Even-aged loblolly pines in three crown classes chosen to represent varying levels of vigor were inoculated with the blue-stain fungus Ceratocystisminor to induce hypersensitive tissue formation. There were no differences in monoterpene composition of the induced tissue among crown classes growing on the same site. However, there were significant d...
Article
Loblolly pines (Pinustaeda L.) growing in two plantations were inoculated with fungi that are associated with the southern pine beetle, Dendroctonusfrontalis Zimm. Trees were sampled at 12-h intervals to determine the rate of formation of induced lesions. After an initial lag of 60 h, trees responded to infection by the blue-staining Ceratocystismi...
Article
Full-text available
We used dendrochronological techniques to develop an optimal sampling strategy for the purpose of investigating the history of red oak borer (Enaphalodes rufulus [Haldeman]) population patterns within northern red oaks (Quercus rubra L.). We cut the entire length of three northern red oak tree boles into cross-sections, sanded top and bottom surfac...
Article
Two symbiotic fungi (SJB 122, an unidentified basidiomycete, and Ceratocystis minor (Hedgecock) Hunt variety barrasii Taylor) and one pathogenic phoretic fungus (C. minor (Hedgecock) Hunt variety minor) of the southern pine beetle, Dendroctonus frontalis Zimmermann, were inoculated onto six different concentrations of D. frontalis frass, loblolly p...
Article
Full-text available
A severe oak decline event associated with the outbreak of an insect pest (Enaphalodes rufulus [Haldeman]) affected the Arkansas, Missouri, and Oklahoma Ozarks from the mid-1990s through 2005. Tree mortality was severe and widespread, but patchy in nature. The rugged and remote terrain of the Ozarks led to difficulty in monitoring and assessing the...
Article
Loblolly pines, Pinus taeda L., were inoculated with a fungus associated with the southern pine beetle, Dendroctonus frontalis Zimm., at three heights to determine whether the trees responded to infection differently at each height. Loblolly pines responded to inoculation of this fungus by producing lesions of various dimensions. These were dissect...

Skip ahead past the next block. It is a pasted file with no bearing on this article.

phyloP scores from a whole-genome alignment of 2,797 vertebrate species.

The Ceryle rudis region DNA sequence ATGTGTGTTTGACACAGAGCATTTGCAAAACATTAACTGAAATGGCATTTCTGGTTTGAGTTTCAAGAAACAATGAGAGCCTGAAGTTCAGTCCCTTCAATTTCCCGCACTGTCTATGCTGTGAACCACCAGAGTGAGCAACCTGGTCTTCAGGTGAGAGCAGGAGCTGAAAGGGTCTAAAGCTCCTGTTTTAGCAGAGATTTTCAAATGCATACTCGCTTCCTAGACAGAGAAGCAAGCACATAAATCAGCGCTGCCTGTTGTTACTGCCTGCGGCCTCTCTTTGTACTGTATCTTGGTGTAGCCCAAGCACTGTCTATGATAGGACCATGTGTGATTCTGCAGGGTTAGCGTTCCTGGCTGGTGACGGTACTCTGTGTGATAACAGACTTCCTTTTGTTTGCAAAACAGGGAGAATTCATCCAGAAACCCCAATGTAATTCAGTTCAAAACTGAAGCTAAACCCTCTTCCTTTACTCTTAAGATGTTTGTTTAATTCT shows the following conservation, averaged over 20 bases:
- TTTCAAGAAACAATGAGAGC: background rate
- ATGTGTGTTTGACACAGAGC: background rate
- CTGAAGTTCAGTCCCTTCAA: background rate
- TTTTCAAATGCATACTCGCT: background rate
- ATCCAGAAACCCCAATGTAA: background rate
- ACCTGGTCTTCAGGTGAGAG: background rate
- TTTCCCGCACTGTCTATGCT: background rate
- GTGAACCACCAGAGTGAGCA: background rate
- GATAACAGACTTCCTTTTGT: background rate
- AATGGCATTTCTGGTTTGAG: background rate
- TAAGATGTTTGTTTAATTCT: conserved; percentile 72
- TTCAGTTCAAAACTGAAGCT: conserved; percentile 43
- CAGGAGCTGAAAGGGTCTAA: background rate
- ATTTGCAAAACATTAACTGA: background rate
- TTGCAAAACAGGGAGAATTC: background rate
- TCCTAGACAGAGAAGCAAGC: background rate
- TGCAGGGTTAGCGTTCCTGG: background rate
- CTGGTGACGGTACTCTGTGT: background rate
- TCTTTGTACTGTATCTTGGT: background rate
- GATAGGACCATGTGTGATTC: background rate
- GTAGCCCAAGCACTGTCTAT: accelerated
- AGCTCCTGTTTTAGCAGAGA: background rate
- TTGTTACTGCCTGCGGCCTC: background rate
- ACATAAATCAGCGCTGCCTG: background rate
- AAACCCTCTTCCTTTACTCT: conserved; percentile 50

Article
Full-text available
Infection and invasion by the southern pine beetle, Dendroctonus frontalis Zimm., and its associated fungi stimulate the inducible defense system of loblolly pine and result in production of a hypersensitive-like lesion around the affected tissue. The length of the lesion stimulated by inoculation is not related to the amount of inoculum introduced...
Conference Paper
In 2005, an invasive woodwasp, Sirex noctilio Fabricius (Hymenoptera: Siricidae), was collected in New York. Unlike native Siricidae, at high densities S. noctilio can attack and kill healthy pines. Although this species has not yet been found in Arkansas, it has the potential to become a threat to pines throughout the state. The overall goal of ou...
Article
1. Tree-ring techniques were used to date larval gallery scars of a native wood borer, Enaphalodes rufulus (Haldeman), in host Quercus rubra L. from eight sites within the Ozark and Ouachita National Forests of Arkansas. 2. Borer densities were quantified throughout the past century as indicated by scars within host tree boles and per capita rate o...
Article
Full-text available
An outbreak of Enaphalodes rufulus Haldeman, a North American wood-boring cerambycid beetle, appears to be a major contributing factor to a recent Quercus rubra L. mortality event. The objectives of this research were to investigate the historical activity and within-tree distributions of E. rufulus by using scars formed by larval feeding in the ca...
Article
Many oak decline events have been reported within the past century in the eastern U.S., and important causal factors often differ among them. Coincident with a recent decline event in upland oak-dominant forests of Arkansas, Missouri, and Oklahoma was an unexpected outbreak of a native cerambycid beetle, Enaphalodes rufulus (Haldeman), the red oak...
Article
Full-text available
Epidemic populations of Enaphalodes rufulus (Haldeman), red oak borer, a native longhorned wood boring beetle, were implicated as a major contributor to a recent widespread oak mortality event in the Ozark National Forest of Arkansas. We assessed potential factors affecting suitability of a primary host Quercus rubra L., northern red oak, which exp...
Conference Paper
The red oak borer has been a serious pest in Arkansas oak forests. Surprisingly, mature larvae deep within oaks were naturally infected with the fungus, Beauveria bassiana. We report various interesting aspects of this relationship.
Article
Full-text available
Oviposition biology of Acanthocinus nodosus was examined on southern pine beetle (SPB), Dendroctonus frontalis, infested loblolly pine trees in Alabama, U.S.A. Components of oviposition biology, including oviposition pit description, colonization period, average number of eggs laid per oviposition pit, use of bark beetle entrance or ventilation hol...
Article
Full-text available
Oak-hickory forests of the Arkansas Ozarks recently incurred extensive tree mortality due in part to a native wood-boring beetle, the red oak borer Enaphalodes rufulus (Haldeman) (Coleoptera: Cerambycidae). Historically, red oak borer has existed throughout southeastern U.S. forests at relatively low population levels, but Arkansas infestation esti...
Article
Conifer defenses against scolytid beetles are usually considered as two types: a preformed resin system and an induced hypersensitive response. Inoculation of trees with Ceratocystis minor, the bluestain fungus carried by Dendroctonus frontalis, initiates production of hypersensitive lesions. It has been suggested that lesion size can be used as an...
Article
Adults of the southern pine beetle, Dendroctonus frontalis Zimm., emerging from the lower and middle sections of infested boles usually had a higher incidence of endoparasitism by the nema Contortylenchus brevicomi (Massey) Rühm than did beetles emerging from the upper bole. But the incidence of parasitism was similar among beetles flying at differ...